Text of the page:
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Thread: Tikka T3 vs ???

  1. #1

    Tikka T3 vs ???

    Hello everyone

    I've just been introduced to deer stalking via a four day course and am now wanting to progress with my DSC level 1 and FAC application etc. During the course we used 2 Tikka T3's in .243 and 6.5mm calibres.

    Having not fired a rifle in quite some years I was most happy when I hit a one inch bull at 100 yards with my first shot. I was also happy with the other shots I took from different positions and at different ranges etc. The guns light weight was appreciated and I am happy to say the .243 took both a roe doe and a red hind no problem at all. Both animals ran no more than 3 yards, before dropping. The red only about 1 yard.

    The stalker who provided the training course advised me that the T3 was an ideal package. And from my very limited experience I had no doubt to think otherwise. And to be honest I had all intentions of acquiring a T3 .243. The fact that it's Forestry Commision standard issue, also impressed me.

    Then I found this site and read that many people don't rate this weapon at all. Unfortunately, few alternatives seem to have been proposed. So, my question to the board is :-

    What .243 rifle would you suggest for a begginer to stalk with if you believe a T3 is rubbish. Having been out in the rain, climbing up and down high seats and "army crawled" along the ground in Scotland (The area I plan to stalk in the future), I believe a beautiful walnut stock would be a poor choice as it will only get scratched and damaged etc. So I'm more than happy with a synthetic stock as I believe this will be more practical, although not as aesthetically pleasing.

    Sincerest regards

  2. #2
    Hi Mj,
    I too was told that T3's are crap, so I tried one and liked it. Infact i now own two (243 & 308)and intend to get a T3 tactical 300 and maybe even a 6.5x55 Varmint.

    They are good starters rifle! So my advice would be get a synthetic and stainless Varmint, heavy barrel but still only 7lbs in weight. All you need then is to buy a really good scope like a Schmitt and Bender. Job done. Everyone has an opinion, this is mine.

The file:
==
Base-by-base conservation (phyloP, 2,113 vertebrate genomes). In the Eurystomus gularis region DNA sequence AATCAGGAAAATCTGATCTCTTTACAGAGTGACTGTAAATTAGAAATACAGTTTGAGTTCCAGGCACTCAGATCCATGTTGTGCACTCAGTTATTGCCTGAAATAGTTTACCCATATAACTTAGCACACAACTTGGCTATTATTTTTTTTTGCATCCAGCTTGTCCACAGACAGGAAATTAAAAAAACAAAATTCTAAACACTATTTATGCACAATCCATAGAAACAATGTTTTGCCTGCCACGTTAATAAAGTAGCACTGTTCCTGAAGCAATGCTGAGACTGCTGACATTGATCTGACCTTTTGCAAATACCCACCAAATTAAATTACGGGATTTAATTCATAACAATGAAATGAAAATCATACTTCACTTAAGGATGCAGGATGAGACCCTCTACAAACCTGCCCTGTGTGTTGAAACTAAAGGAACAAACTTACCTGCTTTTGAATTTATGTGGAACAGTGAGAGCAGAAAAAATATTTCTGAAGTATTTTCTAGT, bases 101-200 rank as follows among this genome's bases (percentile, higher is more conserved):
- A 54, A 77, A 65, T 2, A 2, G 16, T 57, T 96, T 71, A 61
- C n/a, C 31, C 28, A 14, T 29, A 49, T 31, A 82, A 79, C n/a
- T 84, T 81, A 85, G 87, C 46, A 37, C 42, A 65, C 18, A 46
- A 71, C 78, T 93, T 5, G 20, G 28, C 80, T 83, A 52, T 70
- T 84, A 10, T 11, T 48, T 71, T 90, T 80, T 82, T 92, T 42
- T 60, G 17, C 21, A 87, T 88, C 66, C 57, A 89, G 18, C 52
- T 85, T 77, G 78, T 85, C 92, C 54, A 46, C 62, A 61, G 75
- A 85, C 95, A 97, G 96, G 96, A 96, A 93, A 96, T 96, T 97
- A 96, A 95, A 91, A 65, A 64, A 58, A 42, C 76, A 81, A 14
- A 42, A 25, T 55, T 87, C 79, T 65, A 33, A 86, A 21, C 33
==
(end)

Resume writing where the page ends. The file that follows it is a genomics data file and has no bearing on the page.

If you intend to have just the one rifle, try a 6.5x55.
    I hope this helps.

  3. #3
    Most of those who have a chance to compare the T3 with the Remmy will opt for the Remmy. I don't blame them. I think they just feel and look a better rifle. Its all down to personal choice really.

    Budget rifles are much of a muchness, built to a price, modern manufacturing ensures that they rarely turn out a complete pile of s#!t. But it has been known. excessive head spacing, over size chambers, over long throats, chambers machined on the p!$$, plastic stocks that flex and bend or have overly short or long lengths of pull usually to short. Poor comb height especially if you want to use larger objective lensed scopes.

    The joy with a Remmy is that given a little time and a small budget you can have a play around in the replacement parts market place, as everyone makes stocks and components as drop in fits for Remmy's, and eventually build yourself a semi custom rifle. If thats what you want of course.

  4. #4
    Nothing wrong with Tikka's I have used them for over 20 years all over the UK, and 4 different countries in Africa, never let me down once.

    Just bought a new 270 Tikka Lite, three bullets 3 deer, what more can you ask of a rifle, whether it costs 800 or 8000, its the person behind the rifle that makes the difference.